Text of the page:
|Publication number||US5062067 A|
|Application number||US 07/324,283|
|Publication date||Oct 29, 1991|
|Filing date||Mar 15, 1989|
|Priority date||Mar 15, 1989|
|Publication number||07324283, 324283, US 5062067 A, US 5062067A, US-A-5062067, US5062067 A, US5062067A|
|Inventors||Thomas J. Schaefer, Robert D. Shur|
|Original Assignee||Vlsi Technology, Inc.|
|Export Citation||BiBTeX, EndNote, RefMan|
|Patent Citations (6), Non-Patent Citations (2), Referenced by (29), Classifications (4), Legal Events (6)|
|External Links: USPTO, USPTO Assignment, Espacenet|
1. Field of the Invention
This invention relates to logic simulators and, more particularly, to methods of reducing the number of component evaluations required during a logic simulation.
2. Prior Art
Simulation techniques for logic circuits are used to predict changes in the signal values of circuit output signals and internal signals as a function of changes in circuit input signals. A logic circuit is typically described as an interconnected set, or network, or net, of components, such as AND-gates, inverters, and flip-flops. A circuit description can be produced as a list of components or as a list of nets, called a netlist. When describing a circuit as a list of components, each component entry in the list typically includes the name of a component, its function, and a list of inputs and outputs. Each entry in a netlist describes one net which connects two or more component pins of various devices, descriptions of which are stored in a library file. The signal values of interest for a logic circuit are logic values (typically 0, 1 and a few other values) for the circuit's signals, rather than voltages, etc. Logic circuit simulation is usually done on a general-purpose digital computer, although special-purpose machines are increasingly being used.
Event-driven simulation is a common method of logic circuit simulation. An "event" is defined as a change in the signal value or logic value of a signal. When an event occurs, that is, when a signal value changes, all components for which that signal is an input signal are scheduled for reevaluation in an event-driven simulation system. These reevaluations may cause additional events which, in turn, cause more reevaluations.
Levelized simulation is a second commonly used method of logic simulation. In this method, the components are levelized, that is, the components of a circuit are arranged or ordered in such a way that one component precedes a second component if the one component produces a signal that is an input signal for a second component. The components can then be evaluated in order. Evaluating components in order results in a faster simulation, because unnecessarily repeated evaluations are avoided. There are cases where no such ordering is possible, for example in the case of a feedback loop where one component produces a signal that is an input signal for another component and the other component produces a signal that is an input signal to the first component. Other more complicated feedback loops are also encountered. In the case of feedback loops, special evaluation techniques are used.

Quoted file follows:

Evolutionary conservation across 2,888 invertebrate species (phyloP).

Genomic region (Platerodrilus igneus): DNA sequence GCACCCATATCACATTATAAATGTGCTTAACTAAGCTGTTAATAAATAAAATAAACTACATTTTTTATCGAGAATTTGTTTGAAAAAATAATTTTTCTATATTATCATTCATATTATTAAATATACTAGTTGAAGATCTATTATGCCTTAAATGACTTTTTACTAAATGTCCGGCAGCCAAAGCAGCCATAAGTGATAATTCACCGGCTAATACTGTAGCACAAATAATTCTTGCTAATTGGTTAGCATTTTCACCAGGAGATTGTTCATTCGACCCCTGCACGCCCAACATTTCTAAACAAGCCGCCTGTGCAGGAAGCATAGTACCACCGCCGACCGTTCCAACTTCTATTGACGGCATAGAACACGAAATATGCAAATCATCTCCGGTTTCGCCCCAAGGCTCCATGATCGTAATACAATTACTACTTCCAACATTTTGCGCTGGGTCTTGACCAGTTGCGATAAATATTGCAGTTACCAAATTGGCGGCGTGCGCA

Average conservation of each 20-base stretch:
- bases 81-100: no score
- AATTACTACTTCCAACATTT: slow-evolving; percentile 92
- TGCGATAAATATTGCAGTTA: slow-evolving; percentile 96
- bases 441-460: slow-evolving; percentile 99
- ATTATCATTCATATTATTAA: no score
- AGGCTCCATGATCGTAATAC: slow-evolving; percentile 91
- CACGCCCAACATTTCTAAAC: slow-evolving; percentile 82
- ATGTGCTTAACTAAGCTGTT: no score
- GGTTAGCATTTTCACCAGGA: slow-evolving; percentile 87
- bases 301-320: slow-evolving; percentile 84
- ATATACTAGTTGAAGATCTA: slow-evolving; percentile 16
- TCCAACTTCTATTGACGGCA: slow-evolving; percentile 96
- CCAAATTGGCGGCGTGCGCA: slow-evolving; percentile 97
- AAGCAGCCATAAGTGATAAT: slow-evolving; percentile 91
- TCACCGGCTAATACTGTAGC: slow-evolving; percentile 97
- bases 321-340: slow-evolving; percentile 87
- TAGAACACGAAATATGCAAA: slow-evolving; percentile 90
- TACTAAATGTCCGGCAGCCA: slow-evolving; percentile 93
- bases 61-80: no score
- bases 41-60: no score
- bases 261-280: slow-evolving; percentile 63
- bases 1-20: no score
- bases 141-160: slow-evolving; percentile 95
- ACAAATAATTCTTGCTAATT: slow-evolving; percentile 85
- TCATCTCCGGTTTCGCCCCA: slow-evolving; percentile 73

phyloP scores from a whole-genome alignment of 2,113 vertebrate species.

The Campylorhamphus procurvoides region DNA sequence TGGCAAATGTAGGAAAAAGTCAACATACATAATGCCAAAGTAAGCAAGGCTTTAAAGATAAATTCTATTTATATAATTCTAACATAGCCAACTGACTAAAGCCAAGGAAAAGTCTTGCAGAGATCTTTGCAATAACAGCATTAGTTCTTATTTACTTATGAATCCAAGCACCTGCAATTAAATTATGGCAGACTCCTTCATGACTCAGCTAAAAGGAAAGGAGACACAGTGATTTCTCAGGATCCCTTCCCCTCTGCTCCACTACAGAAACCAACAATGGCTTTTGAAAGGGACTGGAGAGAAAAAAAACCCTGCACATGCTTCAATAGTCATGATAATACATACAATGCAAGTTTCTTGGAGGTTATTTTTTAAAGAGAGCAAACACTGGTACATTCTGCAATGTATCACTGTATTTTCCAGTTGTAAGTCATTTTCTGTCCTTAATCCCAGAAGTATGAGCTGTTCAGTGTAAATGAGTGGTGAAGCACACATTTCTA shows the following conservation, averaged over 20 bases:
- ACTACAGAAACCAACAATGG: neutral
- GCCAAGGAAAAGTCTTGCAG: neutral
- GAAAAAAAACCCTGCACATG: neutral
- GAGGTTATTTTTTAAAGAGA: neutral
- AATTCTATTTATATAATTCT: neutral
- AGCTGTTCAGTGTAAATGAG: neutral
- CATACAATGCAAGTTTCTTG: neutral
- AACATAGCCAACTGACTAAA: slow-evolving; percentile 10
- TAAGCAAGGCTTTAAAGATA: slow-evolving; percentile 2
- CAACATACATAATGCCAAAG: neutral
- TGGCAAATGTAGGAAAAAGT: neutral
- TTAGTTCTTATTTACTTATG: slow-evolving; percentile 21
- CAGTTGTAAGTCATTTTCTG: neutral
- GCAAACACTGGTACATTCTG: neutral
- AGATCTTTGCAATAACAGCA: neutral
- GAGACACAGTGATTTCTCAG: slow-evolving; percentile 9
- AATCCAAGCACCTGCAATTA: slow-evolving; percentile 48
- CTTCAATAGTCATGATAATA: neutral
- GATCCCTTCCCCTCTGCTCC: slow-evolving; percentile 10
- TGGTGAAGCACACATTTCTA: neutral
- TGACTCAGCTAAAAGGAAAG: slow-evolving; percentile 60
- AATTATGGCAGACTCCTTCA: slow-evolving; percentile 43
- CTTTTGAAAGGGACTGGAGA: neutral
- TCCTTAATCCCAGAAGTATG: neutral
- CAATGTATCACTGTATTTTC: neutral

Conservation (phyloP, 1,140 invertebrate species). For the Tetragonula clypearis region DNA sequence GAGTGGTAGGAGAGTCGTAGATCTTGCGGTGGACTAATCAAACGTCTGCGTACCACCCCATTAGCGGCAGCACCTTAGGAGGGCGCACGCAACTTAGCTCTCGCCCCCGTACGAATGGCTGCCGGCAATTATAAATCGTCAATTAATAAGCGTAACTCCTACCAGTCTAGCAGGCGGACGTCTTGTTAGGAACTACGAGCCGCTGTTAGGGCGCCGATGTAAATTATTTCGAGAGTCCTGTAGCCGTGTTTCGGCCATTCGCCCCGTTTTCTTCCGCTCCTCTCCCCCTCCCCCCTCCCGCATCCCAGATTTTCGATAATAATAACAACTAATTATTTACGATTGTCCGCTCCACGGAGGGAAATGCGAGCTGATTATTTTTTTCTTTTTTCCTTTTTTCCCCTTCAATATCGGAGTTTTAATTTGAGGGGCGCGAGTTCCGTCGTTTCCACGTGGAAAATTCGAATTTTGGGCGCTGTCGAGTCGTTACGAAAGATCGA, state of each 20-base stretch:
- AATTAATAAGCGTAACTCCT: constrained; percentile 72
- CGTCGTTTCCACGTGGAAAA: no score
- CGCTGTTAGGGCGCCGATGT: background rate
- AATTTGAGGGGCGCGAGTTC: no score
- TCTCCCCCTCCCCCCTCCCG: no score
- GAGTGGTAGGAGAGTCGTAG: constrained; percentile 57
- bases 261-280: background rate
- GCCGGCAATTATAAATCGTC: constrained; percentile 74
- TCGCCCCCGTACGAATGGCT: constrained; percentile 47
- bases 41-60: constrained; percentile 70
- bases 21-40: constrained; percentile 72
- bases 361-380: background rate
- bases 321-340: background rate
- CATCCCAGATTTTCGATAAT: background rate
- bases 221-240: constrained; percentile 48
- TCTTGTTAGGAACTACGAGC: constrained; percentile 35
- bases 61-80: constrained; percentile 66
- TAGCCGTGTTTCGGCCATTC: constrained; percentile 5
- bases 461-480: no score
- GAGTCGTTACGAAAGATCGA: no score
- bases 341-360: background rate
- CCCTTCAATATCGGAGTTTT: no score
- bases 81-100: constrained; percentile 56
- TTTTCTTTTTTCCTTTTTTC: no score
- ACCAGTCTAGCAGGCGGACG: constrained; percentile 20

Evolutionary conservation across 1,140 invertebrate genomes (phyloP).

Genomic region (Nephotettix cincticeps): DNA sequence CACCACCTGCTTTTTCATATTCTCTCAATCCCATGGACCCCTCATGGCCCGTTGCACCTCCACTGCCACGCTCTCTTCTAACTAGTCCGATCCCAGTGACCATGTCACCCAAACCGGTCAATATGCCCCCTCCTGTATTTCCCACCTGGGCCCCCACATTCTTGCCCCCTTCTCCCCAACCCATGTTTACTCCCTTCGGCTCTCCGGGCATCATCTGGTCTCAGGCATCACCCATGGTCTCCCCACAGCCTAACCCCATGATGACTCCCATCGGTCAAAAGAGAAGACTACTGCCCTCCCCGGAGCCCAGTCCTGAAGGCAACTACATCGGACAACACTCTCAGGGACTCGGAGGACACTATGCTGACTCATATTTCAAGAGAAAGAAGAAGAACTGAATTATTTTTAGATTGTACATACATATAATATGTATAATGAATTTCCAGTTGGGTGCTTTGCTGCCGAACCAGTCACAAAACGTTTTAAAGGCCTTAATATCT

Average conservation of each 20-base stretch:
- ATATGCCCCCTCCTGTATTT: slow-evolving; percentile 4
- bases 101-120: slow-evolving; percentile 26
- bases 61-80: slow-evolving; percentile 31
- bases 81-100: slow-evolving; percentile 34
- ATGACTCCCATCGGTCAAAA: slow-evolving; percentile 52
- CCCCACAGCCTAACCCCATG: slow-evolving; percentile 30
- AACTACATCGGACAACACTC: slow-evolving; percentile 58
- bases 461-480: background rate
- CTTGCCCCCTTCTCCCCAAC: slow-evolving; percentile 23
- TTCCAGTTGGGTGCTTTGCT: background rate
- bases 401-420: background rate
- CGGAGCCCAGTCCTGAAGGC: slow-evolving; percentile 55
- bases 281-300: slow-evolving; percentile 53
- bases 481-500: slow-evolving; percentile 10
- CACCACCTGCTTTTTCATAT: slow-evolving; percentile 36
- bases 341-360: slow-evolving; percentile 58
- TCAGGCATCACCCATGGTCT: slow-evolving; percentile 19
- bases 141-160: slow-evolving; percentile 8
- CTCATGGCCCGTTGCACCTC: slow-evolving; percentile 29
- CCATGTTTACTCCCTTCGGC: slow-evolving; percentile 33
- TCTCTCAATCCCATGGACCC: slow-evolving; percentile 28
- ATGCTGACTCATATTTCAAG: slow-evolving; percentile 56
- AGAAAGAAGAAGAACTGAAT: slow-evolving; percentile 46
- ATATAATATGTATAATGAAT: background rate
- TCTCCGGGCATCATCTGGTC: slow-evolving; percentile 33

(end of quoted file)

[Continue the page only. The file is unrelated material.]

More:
A compiled logic-circuit simulator program, as distinguished from an interpreted simulator, converts a circuit description directly into a set of machine-language instructions. These instructions describe the logic functions and interconnection of the components of the circuit. Each component has associated with it a corresponding set of machine language instructions and a corresponding current-value entry in a circuit value table. In contrast, an interpretive simulator program contains a set of tables in which descriptions of the circuit elements are contained. The interpretive simulator operates directly on the set of tables without converting the circuit description to machine language instructions.
Levelized compiled code (LCC) simulation is a form of computed simulation which incorporates a logic circuit description within the program. First, a circuit is levelized, that is, all of the circuit components are ordered as described above. Then a computer program is generated which evaluates all of the components in order. The program is then compiled. During simulation, the program is executed once for each change in the input signals of a circuit. Because the logic circuit description is incorporated into the compiled program, this method results in faster simulations than can be achieved by programs which treat the circuit description as data elements.
A number of techniques for reducing simulation time have been developed to avoid evaluation of every component each time that a circuit input signal changes. Each circuit component can be tested prior to evaluation to determine whether any of its input signals have changed. Other methods rely on knowledge of particular logic circuits. For example, if a circuit is known to be synchronous and if the clock signals for that circuit are available, it is possible to avoid evaluations during inactive phases of the clock signals. For particular circuits, simulation models uniquely suited for simulation can be individually designed.